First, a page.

Audiobook Review: Brooklyn by Colm Toibin, narrated by Niamh Cussack

18 Dec

Brooklyn audio_It is Ireland in the early 1950s and for Eilis Lacey, as for so many young Irish girls, opportunities are scarce. So when her sister arranges for her to emigrate to New York, Eilis knows she must go, leaving behind her family and her home for the first time.

Arriving in a crowded lodging house in Brooklyn, Eilis can only be reminded of what she has sacrificed. She is far from home – and homesick. And just as she takes tentative steps towards friendship, and perhaps something more, Eilis receives news which sends her back to Ireland. There she will be confronted by a terrible dilemma – a devastating choice between duty and one great love.

I’ve been meaning to read Brooklyn for a number of years; in fact I’ve had a copy sat on my bookshelf for a long time. With the release of the film recently I really wanted to read the book before I saw the movie so when I was offered the chance to review the audiobook, I jumped at it! Having had such a good experience with the audio version of Go Set A Watchman earlier this year, I was keen to try another audio book.

The Brooklyn audiobook is unabridged and narrated by the actress Niamh Cusack. One of the key things I’ve found that can make or break an audiobook for me is the narrator – being familiar with Niamh, I felt confident that I’d like her narration and I wasn’t disappointed.

Brooklyn tells the story of Eilis Lacey who lives in Ireland with her mother and sister. Despite being bright and eager, job opportunities in early 1950s Ireland are severely limited for Eilis. Her brothers have already left the family home for jobs in England and when Eilis is offered a job in America she decides she should take it. Toibin captures the enormity of leaving a small home town for a new life beautifully. In an age before quick, cheap travel and mobile communications, Eilis makes a commitment that cannot be reversed easily. I enjoyed listening to the details of the voyage and my heart was very much with Eilis as she left the familiarity of home.

As the story developed I enjoyed the way that Eilis’s character developed too. The freedoms, opportunities and new ways and fashions that she finds in America are a stark contrast to life back in Ireland. The impact of this change on Eilis really struck home and made me think about how our experiences form us and that we are forever changed by them. It’s the mark of a strong character and a clever author that a character can do things that you don’t agree with or necessarily like and yet you forgive them. I was disappointed in Eilis’s actions in the second half of the book but I understood fully how she made (or didn’t make) her choices and they highlighted starkly the two very different worlds that she has a foot in. This aspect is particularly clear in the love story/romance angle to the book which is well woven into the story and I didn’t envy Eilis the choice she has to make at the end of the novel.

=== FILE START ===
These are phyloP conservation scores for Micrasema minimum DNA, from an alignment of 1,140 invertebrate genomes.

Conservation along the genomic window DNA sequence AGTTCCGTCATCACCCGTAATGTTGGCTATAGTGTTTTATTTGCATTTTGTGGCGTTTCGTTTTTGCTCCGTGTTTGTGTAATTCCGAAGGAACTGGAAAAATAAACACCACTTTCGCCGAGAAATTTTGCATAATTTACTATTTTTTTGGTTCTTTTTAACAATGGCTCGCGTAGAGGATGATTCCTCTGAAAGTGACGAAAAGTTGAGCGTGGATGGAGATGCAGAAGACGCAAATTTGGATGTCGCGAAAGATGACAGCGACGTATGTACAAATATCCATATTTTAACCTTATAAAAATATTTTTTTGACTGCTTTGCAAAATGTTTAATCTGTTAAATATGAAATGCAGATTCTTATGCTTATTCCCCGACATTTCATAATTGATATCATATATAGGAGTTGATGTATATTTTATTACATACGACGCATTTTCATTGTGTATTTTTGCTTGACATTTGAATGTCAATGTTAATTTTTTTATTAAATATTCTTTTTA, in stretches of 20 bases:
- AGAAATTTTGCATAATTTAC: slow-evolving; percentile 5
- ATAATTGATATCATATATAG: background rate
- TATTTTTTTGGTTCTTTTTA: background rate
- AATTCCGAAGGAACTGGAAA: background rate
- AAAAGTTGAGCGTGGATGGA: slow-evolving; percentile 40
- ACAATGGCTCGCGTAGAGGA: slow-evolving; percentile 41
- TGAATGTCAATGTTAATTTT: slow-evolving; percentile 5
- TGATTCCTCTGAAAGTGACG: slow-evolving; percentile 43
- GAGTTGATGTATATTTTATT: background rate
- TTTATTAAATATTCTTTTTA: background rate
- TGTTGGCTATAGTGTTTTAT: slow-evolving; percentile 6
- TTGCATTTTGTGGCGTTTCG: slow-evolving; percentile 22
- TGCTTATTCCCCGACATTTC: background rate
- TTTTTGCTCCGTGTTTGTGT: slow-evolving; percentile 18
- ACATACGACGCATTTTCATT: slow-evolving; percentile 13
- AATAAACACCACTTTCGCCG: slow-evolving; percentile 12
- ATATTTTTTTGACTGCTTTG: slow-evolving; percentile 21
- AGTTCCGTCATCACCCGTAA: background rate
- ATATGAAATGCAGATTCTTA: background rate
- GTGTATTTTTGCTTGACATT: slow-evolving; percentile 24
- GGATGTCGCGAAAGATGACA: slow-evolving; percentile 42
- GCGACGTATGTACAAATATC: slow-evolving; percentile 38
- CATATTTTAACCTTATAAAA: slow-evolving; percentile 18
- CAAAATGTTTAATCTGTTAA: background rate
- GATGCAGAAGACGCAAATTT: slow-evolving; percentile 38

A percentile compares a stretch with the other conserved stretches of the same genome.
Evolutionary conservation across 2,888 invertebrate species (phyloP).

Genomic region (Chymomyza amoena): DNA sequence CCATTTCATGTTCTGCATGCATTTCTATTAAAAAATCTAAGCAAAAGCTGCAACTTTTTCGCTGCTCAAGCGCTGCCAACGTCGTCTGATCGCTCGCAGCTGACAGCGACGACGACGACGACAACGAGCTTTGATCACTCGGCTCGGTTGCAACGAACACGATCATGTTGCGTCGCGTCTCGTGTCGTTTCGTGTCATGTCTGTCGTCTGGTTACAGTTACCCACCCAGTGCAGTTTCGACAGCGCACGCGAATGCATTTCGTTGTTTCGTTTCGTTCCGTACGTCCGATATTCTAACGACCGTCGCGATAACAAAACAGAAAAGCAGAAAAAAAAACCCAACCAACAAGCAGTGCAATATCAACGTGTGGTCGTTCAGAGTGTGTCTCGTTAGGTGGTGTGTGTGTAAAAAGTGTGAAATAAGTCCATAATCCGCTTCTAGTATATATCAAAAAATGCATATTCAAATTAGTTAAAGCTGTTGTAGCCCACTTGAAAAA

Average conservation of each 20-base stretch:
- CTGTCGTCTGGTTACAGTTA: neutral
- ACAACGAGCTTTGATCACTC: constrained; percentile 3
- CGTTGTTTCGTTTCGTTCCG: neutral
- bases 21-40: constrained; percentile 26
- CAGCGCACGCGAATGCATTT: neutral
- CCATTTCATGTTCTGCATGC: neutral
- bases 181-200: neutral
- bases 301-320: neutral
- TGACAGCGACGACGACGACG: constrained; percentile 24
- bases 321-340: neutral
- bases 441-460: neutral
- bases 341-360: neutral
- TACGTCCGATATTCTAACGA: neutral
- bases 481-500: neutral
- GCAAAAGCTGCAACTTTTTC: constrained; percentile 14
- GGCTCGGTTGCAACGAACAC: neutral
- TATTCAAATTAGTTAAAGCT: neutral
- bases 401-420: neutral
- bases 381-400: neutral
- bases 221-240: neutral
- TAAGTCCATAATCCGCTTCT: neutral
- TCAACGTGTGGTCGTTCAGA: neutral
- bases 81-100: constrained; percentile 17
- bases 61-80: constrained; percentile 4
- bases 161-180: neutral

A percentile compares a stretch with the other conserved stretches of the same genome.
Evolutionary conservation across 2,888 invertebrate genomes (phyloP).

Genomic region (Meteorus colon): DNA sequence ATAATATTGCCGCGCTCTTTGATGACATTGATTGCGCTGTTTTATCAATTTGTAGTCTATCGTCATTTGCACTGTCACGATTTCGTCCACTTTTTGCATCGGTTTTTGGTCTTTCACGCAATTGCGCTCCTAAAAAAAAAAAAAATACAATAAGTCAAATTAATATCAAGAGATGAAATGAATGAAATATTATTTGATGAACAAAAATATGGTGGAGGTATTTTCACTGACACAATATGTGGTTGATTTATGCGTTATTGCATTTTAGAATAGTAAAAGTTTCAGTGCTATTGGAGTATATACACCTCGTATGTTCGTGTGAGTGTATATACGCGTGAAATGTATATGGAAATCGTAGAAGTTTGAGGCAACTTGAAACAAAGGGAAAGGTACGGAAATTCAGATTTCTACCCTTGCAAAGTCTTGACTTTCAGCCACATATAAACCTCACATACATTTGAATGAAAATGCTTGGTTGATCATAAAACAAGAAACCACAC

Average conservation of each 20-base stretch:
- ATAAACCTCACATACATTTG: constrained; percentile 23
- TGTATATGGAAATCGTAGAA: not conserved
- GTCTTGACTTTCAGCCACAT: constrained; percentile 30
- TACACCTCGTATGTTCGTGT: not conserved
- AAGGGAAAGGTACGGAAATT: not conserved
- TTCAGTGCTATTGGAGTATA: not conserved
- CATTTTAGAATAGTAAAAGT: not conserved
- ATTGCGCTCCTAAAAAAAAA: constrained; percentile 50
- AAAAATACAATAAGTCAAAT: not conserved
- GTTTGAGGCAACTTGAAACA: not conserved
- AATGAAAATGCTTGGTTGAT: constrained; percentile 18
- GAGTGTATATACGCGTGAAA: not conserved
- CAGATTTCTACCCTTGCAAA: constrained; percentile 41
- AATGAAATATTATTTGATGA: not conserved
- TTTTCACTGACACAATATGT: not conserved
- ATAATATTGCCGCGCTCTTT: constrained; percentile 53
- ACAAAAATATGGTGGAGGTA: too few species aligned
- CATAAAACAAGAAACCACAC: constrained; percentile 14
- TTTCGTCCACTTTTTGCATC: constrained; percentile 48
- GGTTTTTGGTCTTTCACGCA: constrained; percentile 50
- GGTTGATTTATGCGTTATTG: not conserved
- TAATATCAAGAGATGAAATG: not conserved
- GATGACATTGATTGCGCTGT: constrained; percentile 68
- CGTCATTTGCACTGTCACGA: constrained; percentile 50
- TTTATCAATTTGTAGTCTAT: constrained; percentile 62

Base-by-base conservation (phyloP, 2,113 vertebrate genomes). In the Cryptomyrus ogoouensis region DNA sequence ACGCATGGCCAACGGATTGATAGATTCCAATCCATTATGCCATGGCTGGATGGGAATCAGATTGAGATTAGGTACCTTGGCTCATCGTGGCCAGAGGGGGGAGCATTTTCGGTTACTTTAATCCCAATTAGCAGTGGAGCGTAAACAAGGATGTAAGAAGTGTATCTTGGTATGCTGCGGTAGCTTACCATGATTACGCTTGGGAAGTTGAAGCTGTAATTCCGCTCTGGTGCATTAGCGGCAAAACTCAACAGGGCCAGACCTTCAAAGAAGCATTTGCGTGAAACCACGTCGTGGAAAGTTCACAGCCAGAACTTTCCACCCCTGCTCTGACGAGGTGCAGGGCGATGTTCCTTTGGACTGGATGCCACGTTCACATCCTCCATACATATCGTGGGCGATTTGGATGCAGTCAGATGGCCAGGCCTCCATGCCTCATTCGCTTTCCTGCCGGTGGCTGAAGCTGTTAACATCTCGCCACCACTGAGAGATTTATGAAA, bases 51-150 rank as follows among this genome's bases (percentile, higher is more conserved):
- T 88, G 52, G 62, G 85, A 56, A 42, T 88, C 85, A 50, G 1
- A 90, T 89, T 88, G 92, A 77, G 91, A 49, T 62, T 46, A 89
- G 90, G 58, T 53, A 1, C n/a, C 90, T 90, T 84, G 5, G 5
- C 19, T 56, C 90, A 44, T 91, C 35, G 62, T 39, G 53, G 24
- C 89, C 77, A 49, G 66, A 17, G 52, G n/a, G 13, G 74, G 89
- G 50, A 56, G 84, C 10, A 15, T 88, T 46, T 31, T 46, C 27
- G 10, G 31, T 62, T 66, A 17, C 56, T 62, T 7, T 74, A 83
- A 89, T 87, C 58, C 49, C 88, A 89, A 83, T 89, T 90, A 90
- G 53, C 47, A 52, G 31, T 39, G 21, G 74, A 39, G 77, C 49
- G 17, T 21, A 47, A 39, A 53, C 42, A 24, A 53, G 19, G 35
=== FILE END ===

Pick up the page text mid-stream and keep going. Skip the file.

Niamh Cusack does an excellent job of narrating the book and really brought the story to life for me. I loved the voices that she did for the different characters and I could have listened to her all day. I’m probably one of the last people to read/listen to this book but if you haven’t I thoroughly recommend it. Despite an ending that was a little to open for my liking (I need to know what happened next!), I enjoyed the story and I can’t wait to see the film version which has had excellent reviews too.

The Brooklyn audiobook is available now from Audible.

I’d like to thank Audible for providing a review copy of this audiobook.

Find out more about Colm Toibin and his writing at:

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